West Cork Craft and Design Guild - A guide to some of Ireland's finest craftwork.

Helen Stringer

buy IOTA in Hong Kong After bringing up her family, Helen enrolled in Falmouth Art College where she studied painting and textiles. In the early Nineties, whilst living in she was involved in group exhibitions, arty recycling projects and adult education, culminating in a group project sponsored by South West Arts making seven huge felt panels for a yurt. She has been passionate about felt-making ever since.

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buy IOTA Helen moved to Ireland in 1996, and studied Arts and Design in Skibbereen. This was the starting point for her serious felt work, and she now produces wall-hangings, cushions, bags and cards, inspired by her garden and the surrounding countryside. She is currently developing techniques for creating sculptural pieces.

The Felt Making Process

The craft of Felt making is so ancient that no-one knows exactly when it began, but it is generally accepted as being the first textile used by mankind and certainly predated spinning and weaving.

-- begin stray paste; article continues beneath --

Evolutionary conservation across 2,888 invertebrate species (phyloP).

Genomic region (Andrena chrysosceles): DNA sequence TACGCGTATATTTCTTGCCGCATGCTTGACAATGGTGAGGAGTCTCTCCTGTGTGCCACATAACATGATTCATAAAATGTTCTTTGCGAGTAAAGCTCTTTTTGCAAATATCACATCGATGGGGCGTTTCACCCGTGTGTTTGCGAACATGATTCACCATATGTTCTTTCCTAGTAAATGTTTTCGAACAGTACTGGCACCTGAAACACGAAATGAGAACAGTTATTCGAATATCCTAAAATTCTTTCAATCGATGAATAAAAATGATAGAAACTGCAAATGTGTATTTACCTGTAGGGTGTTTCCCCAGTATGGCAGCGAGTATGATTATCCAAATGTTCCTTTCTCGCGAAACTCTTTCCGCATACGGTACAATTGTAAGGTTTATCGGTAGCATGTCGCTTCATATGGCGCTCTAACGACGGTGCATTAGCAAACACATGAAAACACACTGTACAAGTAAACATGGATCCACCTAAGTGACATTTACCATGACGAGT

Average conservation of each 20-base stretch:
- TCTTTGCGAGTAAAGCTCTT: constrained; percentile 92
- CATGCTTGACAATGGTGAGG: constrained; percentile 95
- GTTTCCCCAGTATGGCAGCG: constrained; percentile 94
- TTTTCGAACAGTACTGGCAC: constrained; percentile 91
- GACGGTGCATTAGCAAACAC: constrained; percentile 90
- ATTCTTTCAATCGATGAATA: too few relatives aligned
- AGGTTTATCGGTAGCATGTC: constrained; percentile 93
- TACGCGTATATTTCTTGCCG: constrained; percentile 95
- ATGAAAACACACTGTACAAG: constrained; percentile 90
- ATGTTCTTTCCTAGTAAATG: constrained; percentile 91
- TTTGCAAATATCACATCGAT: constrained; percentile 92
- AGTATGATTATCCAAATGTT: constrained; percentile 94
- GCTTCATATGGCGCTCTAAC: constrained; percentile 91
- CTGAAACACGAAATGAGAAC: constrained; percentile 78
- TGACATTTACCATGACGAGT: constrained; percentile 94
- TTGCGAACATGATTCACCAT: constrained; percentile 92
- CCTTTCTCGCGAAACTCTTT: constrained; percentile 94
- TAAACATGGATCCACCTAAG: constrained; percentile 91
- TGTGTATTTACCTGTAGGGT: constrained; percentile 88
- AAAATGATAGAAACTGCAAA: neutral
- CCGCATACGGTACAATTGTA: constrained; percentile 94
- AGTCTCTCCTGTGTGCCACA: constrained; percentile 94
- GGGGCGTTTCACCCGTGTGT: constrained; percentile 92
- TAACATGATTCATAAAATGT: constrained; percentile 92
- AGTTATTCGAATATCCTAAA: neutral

Scraps of felt have been found at early bronze age sites and it was known to the Ancient Egyptains. Most commonly found amongst nomadic peoples of Central Asia, Felt was used for everything from clothing and floor coverings to armour and the weather resistant collapsible 'Yurt' or felt tent which has long been used by nomads from Turkey to Mongolia.

In Western Europe Felt has predominantly been used for hat making, where Rabbit fur was often substituted for the traditional Wool or Goat hair. The principle of Felt making is very simple, layers of fibre are layed out to the required shape and thickness and when these fibres are wetted with hot water and rubbed they move and become tangled. Eventually producing a solid piece of fabric.

buy Ontology Wool's unique properties make it ideal for Felt making,as each fibre is covered with tiny overlapping scales like a pine cone. Given the right conditions (i.e. heat, moisture and friction) these scales interlock to produce a solid mass that cannot be unravelled.

Despite its very 'functional' roots Felt is becoming increasingly popular amongst artists and craftspeople who are using it for its purely aesthetic qualities. With the addition of spun yarns, silk fibres and even small found objects, this gloriously tactile medium is the perfect medium for explorations into colour, form and texture.

Commissions welcome.
Visitors welcome by appointment.

Ballybane West • Ballydehob • West Cork • Ireland

Tel: 028 - 37594

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